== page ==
Heute ist Samstag, der erste Dezember.
If that’s correct – and it’s quite possible it isn’t – I just said “Today is Saturday, the first of December”.
Well obviously, you say. So what? Well – it means that today I took the Putnam today. It was a lot of fun. I think I got five questions correct (out of twelve). Not bad for a freshman, if I say so myself.
But now I won’t get to participate in any math contests until next December, when the Putnam comes around again. That’s one thing I miss about high school – we had various contests every few months or so, and if you didn’t do well on one of them, there was always another one coming up. I’m going to get to take the Putnam just three more times, and then I’ll be done with math contests. Yes, that’s three years away, but still – I don’t think I’m going to want to stop doing these sorts of things in three years. They’ve been a major part of my life for quite a while.
That sentiment seems to be one I’ve had a lot recently. Other freshmen are already talking about their plans for getting a job after college. My current plan is to go to graduate school, get a math PhD, and then teach math for the rest of my life (doing creative writing on the side, of course). In other words, I want to stay in academia for the rest of my life. I want to keep doing what I’m doing now, forever. (In fact, I had originally considered graduating from college in three years – I could do so fairly easily, I think – but now I wonder, why the heck would I want to get out of college and into the real world sooner rather than later?)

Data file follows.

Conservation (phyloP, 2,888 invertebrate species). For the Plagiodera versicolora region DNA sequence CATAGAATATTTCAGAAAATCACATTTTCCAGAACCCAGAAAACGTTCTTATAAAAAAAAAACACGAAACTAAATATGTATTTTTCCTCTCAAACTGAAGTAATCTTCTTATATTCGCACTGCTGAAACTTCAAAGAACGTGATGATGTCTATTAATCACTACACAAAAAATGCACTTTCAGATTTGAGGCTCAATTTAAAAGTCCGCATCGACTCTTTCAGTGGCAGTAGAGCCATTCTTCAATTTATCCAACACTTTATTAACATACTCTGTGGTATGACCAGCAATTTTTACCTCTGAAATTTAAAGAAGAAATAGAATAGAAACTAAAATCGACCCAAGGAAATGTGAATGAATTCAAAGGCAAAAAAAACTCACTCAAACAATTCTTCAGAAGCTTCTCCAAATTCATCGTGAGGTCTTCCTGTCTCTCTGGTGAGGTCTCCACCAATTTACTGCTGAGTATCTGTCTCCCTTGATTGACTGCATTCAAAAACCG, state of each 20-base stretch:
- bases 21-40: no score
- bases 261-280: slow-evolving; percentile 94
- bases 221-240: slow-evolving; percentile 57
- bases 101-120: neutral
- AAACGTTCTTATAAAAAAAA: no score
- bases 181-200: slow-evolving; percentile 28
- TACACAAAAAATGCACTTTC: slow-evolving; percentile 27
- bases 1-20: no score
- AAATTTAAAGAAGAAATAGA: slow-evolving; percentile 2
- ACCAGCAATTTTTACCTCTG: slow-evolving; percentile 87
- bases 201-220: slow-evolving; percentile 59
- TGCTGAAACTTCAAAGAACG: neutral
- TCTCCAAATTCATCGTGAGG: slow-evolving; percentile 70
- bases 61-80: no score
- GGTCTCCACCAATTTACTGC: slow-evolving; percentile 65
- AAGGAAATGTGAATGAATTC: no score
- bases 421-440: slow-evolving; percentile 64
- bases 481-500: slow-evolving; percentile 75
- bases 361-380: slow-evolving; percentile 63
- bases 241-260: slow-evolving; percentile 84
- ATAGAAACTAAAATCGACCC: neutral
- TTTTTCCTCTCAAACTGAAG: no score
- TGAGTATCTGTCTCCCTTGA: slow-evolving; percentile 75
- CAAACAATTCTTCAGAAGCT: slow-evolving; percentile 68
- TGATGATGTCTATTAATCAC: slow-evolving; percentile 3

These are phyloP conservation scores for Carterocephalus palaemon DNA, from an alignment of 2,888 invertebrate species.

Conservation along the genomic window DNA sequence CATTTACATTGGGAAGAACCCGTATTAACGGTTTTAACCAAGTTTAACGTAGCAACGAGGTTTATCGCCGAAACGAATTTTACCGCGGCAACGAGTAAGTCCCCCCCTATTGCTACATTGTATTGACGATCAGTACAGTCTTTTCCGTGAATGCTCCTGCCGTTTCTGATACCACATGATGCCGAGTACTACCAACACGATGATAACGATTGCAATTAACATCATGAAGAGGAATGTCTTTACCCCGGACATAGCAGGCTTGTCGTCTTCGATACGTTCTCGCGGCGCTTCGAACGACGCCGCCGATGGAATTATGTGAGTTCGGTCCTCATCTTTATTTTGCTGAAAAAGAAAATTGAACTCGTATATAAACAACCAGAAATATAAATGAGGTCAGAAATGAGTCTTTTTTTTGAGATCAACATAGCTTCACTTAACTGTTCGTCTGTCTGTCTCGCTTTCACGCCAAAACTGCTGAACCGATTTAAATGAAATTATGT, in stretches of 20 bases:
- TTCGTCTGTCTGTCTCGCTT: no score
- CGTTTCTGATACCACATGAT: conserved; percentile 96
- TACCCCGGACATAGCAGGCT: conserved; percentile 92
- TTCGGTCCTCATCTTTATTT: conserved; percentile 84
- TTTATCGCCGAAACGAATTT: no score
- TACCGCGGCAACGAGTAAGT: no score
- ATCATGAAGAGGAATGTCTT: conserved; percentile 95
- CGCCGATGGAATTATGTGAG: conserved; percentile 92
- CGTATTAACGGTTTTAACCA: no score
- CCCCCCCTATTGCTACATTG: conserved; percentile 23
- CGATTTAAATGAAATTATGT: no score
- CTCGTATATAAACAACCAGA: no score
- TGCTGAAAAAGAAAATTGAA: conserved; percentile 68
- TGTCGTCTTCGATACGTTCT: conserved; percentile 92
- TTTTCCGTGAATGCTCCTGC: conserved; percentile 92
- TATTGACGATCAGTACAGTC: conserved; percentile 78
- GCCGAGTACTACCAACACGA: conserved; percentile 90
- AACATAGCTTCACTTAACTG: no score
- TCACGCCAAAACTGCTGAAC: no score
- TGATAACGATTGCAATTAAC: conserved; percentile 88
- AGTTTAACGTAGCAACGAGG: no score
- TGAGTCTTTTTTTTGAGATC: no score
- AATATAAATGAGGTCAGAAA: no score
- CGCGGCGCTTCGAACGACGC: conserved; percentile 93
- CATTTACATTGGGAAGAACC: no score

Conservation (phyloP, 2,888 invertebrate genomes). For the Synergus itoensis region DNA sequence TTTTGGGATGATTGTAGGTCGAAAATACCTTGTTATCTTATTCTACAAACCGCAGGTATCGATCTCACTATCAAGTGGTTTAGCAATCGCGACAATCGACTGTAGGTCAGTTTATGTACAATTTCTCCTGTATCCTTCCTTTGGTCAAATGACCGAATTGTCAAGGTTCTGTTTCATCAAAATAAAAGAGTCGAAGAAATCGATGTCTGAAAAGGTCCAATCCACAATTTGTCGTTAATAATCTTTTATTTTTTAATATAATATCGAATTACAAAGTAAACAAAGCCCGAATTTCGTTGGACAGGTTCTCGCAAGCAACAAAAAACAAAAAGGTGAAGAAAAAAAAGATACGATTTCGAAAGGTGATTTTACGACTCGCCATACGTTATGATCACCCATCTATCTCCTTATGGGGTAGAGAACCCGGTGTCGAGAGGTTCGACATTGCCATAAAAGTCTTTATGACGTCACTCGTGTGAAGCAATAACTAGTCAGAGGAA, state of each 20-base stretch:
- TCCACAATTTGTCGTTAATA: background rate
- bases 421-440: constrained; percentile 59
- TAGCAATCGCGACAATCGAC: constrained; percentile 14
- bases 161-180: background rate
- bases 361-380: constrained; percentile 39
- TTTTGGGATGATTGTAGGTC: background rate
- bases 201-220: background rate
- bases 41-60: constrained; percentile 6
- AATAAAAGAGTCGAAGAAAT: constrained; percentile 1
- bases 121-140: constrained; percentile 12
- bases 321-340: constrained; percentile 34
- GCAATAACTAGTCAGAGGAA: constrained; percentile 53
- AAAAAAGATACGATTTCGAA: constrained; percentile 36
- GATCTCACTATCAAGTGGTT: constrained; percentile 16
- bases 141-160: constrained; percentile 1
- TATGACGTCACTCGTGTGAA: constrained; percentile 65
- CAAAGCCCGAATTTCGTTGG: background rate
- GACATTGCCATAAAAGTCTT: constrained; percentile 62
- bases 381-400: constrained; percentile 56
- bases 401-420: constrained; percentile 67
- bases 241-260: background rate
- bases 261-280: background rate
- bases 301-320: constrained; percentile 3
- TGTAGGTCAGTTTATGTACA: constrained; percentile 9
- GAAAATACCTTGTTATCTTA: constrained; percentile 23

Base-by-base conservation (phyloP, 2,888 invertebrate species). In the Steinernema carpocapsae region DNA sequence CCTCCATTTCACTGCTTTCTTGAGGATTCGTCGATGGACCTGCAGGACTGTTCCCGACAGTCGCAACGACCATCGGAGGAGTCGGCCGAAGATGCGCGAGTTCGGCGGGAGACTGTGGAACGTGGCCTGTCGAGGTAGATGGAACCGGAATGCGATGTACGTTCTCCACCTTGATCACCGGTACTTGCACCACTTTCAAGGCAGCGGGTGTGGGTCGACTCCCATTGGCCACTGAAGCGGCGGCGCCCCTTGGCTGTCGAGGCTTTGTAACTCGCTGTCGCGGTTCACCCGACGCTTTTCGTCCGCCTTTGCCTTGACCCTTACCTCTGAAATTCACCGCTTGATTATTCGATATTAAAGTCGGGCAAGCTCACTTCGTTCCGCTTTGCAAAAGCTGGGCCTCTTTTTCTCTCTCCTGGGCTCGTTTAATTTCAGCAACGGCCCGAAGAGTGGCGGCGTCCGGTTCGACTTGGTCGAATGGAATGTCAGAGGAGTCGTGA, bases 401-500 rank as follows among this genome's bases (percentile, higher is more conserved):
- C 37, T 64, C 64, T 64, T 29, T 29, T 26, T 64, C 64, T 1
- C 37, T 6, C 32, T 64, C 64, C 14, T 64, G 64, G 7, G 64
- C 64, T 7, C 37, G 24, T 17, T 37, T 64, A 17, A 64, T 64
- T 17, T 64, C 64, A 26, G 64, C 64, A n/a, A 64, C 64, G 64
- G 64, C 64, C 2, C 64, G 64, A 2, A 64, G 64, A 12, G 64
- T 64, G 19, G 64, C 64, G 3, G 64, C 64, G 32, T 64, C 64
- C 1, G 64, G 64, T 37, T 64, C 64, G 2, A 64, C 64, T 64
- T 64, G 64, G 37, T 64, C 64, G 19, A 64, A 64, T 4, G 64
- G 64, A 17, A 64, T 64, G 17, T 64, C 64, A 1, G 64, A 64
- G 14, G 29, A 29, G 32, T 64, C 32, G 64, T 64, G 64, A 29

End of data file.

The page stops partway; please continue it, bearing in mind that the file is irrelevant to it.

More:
This sounds like a character from Orbivm to me. Who? Ptolenai, the mathematician. He isn’t in any campaigns, for a number of reasons – he lived in the Age of the Spear / Saecula Gentorum, he was a philosopher/mathematician not a political figure, and his story is not particularly dramatic. He lived in the Dardanoi version of the Academy his entire life. His main accomplishment, from what I’ve written so far, is his mis-calculation of the radius of the earth, which indirectly leads to the Apocalypse. Perhaps that’s a clue as to how my subconscious views academia – in which case, perhaps I ought to consider a different career path…
The astute among you will notice that Ptolenai is quite similar to the historical figure Ptolemy, though with several important differences I won’t go into here.